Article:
A close friend and colleague of mine, a charge nurse, was hauled before the manager because of supposed job performance-related issues, based on the complaints of another nurse.

It’s ugly. I think most experienced nurses will know the scene: someone with an axe to grind decides to target a colleague, makes some unsupported allegations to the manager, who then feels she has to act. The accused gets called in, the manager says something like “some people have raised some concerns” and and suddenly the victim is forced to defend himself/herself against “some people” and “some concerns”.

Documentation is always non-existent, or so it seems.

How do you defend yourself against such slippery concepts as “some people” and “some concerns” without ever knowing such bothersome details as times and places and people?

Publicly, my friend was able to brush it all off as the embittered moanings of some slightly deranged nurse. Privately, she was devastated by the character assassination and by the betrayal of trust. She’s left wondering in whom, in fact, she can rely.

It’s grotesque, as I said. And so very typical of the nursing profession: all passive aggressive, and gossipy and nasty. Nurses need to grow up: sister, it ain’t high school. Act like the professionals you are.

Since I’m this week about to take on the charge position, I’m again left wondering, is it worth the grief? And what can I do to protect myself against the malicious and backbiting among us?


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  1. #1 by Zoe on Monday 12 April 2010 - 1647

    Our newest manager (and when I say “newest” I mean, in the 11yrs I’ve worked in this dept, we’ve had no fewer than 8 different managers — is this typical of all ER depts?) has a psychiatric background, and can be little “touchy-feely.” Which, initially, I groaned about.

    However, he doesn’t act on anonymous complaints. If you have a concern about someone, either their behaviour or practice, you have to a) put it in writing; and b) be willing to meet face-to-face with said person and manager for a 3-way conference. This way you can discuss, in person, the issue at hand, and hopefully come up with a mutually agreeable solution.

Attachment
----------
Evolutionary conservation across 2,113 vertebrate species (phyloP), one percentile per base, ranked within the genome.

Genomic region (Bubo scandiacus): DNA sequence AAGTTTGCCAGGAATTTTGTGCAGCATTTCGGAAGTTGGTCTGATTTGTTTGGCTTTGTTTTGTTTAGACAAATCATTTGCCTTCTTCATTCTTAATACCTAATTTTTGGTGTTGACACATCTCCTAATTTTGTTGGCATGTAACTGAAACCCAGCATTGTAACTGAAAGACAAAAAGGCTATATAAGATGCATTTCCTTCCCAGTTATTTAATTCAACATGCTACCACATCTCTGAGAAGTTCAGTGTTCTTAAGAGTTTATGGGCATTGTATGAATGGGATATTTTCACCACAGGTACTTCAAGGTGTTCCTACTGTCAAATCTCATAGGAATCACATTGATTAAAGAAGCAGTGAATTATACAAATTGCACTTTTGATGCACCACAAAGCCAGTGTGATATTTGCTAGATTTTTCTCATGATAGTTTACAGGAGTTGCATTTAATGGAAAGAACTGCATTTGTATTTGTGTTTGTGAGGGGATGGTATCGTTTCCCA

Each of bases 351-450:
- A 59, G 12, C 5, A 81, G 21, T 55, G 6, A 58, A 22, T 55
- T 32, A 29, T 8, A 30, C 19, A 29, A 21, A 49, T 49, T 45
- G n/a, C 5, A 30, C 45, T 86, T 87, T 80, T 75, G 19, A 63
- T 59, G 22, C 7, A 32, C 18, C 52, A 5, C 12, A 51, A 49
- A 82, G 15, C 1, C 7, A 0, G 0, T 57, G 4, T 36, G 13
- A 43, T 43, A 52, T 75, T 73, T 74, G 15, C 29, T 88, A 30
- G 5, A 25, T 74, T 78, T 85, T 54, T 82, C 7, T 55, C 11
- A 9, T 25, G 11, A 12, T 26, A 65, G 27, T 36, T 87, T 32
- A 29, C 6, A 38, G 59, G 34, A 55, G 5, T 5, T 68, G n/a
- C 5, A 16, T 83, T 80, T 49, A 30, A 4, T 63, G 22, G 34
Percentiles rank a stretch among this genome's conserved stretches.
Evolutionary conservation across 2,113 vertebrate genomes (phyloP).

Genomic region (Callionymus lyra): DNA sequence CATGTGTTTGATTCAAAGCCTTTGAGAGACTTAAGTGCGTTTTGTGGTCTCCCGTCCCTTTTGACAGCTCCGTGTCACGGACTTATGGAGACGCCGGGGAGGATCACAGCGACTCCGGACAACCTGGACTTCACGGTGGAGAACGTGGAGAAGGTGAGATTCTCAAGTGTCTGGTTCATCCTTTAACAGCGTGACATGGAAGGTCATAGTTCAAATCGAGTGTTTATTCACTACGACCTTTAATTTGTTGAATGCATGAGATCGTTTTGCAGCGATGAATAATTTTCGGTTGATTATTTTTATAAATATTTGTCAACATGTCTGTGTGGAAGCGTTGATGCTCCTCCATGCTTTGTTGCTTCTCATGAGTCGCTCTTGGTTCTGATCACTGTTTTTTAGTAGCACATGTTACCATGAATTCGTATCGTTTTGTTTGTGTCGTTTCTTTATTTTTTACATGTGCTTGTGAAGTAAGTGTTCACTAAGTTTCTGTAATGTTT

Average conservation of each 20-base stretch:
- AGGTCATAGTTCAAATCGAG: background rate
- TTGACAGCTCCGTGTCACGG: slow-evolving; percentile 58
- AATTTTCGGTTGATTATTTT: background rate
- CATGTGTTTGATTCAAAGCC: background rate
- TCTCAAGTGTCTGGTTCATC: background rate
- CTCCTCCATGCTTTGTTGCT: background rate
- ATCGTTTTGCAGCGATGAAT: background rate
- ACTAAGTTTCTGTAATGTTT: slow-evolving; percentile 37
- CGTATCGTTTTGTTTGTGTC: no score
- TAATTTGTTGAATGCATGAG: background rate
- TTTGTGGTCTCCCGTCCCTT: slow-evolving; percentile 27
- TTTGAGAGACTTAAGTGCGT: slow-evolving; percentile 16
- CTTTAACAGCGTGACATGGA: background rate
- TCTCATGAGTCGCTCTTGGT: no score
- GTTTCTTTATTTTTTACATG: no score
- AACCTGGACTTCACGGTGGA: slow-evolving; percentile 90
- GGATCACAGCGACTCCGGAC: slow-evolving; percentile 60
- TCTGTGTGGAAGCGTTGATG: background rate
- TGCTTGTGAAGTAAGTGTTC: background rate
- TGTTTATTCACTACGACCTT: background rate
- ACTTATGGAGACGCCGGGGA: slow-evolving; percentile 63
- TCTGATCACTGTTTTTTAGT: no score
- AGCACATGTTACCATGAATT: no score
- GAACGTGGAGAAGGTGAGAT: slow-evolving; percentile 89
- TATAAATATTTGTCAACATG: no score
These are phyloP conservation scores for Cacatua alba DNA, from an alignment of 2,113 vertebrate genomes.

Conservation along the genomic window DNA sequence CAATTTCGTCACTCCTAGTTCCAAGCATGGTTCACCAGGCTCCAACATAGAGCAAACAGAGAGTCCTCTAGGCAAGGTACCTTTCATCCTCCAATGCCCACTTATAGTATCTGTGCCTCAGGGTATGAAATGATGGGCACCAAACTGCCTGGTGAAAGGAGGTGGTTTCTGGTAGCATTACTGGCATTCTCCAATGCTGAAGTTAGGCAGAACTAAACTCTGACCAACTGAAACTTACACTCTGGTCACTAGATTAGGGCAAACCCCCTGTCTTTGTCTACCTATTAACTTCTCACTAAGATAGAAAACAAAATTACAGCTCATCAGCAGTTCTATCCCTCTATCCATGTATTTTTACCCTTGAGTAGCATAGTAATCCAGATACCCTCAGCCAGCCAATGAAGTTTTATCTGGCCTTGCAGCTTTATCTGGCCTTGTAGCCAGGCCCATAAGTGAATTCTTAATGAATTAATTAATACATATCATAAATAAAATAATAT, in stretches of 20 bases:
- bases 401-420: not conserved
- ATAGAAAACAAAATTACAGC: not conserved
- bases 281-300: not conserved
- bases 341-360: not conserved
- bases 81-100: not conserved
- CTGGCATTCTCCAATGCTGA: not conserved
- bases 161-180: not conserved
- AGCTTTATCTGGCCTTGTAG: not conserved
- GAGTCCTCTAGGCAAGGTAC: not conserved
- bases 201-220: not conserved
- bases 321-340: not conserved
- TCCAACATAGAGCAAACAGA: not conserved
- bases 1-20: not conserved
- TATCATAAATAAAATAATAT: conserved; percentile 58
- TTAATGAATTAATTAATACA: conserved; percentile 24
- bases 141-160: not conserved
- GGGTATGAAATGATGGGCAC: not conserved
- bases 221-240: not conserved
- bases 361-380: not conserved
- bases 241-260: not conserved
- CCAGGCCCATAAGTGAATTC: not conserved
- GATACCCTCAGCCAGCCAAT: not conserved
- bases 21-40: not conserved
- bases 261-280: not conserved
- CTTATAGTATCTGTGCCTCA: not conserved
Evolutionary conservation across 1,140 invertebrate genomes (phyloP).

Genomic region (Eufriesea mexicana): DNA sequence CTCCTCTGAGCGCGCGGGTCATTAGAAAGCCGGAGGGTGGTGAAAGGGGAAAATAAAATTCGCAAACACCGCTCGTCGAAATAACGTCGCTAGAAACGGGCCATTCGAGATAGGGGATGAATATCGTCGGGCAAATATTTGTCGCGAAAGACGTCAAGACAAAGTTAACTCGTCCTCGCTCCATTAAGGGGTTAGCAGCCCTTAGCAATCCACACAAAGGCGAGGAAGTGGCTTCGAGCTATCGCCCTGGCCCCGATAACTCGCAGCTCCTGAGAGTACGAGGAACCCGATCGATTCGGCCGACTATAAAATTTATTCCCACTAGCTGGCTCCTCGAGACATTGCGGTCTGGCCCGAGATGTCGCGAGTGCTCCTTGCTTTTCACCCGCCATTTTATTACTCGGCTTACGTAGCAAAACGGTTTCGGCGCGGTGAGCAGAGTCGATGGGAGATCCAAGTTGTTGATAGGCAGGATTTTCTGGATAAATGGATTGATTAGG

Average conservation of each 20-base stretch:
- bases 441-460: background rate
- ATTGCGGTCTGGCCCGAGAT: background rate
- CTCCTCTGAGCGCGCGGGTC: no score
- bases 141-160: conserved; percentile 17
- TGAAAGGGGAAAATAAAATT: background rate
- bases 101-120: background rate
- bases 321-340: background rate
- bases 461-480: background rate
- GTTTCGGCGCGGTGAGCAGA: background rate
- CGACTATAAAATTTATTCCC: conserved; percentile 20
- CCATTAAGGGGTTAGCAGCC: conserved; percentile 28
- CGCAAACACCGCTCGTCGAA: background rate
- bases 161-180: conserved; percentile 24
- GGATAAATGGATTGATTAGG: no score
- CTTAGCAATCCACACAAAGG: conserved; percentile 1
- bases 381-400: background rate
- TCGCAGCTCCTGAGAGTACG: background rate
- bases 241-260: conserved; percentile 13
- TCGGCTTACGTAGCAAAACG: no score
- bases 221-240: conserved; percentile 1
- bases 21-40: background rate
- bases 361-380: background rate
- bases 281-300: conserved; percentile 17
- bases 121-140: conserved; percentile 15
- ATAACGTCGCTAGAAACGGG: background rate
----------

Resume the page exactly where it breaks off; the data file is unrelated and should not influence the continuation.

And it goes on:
As much as I (at first) rolled my eyeballs, it seems to have cut down on the situations you describe.

    So, I guess that would be my suggestion….refuse to defend yourself against anonymous complaints. You shouldn’t have to defend yourself against vague concerns or accusations. I might insist to your manager, should the situation arise, that you be able to meet with your accuser, hear his/her side of the story, and have him/her listen to yours as well.

  2. #2 by JennJilks on Monday 12 April 2010 - 1937

    Your patients need you, and you can make a difference being a great manager.
    The women with whom I have worked seemed to handle management well when they developed their own style, rather than adapting a style not their own. In the early days, in education, the new female principals tried to emulate the male model of top down. They then figured out how to collaborate, and they all learned how to work together.
    The worst were afraid of not getting respect, and were bosses in nylons! They were bosses not leaders.

    Be fair. Be honest. Admit if you have made a mistake.
    Most of all: Be yourself, for you have energy, a sense of humour, and you care about people!
    You go, girl!!

  3. #3 by Maha on Monday 12 April 2010 - 1954

    I feel awful for your colleague. A good friend of mine had something similar happen to her and it wasn’t so much the complaint that got her down, but the bitchy high school back stabbing.

    But I like Zoe’s advice about refusing to defend yourself against anon complaints. That’s completely unfair to you.

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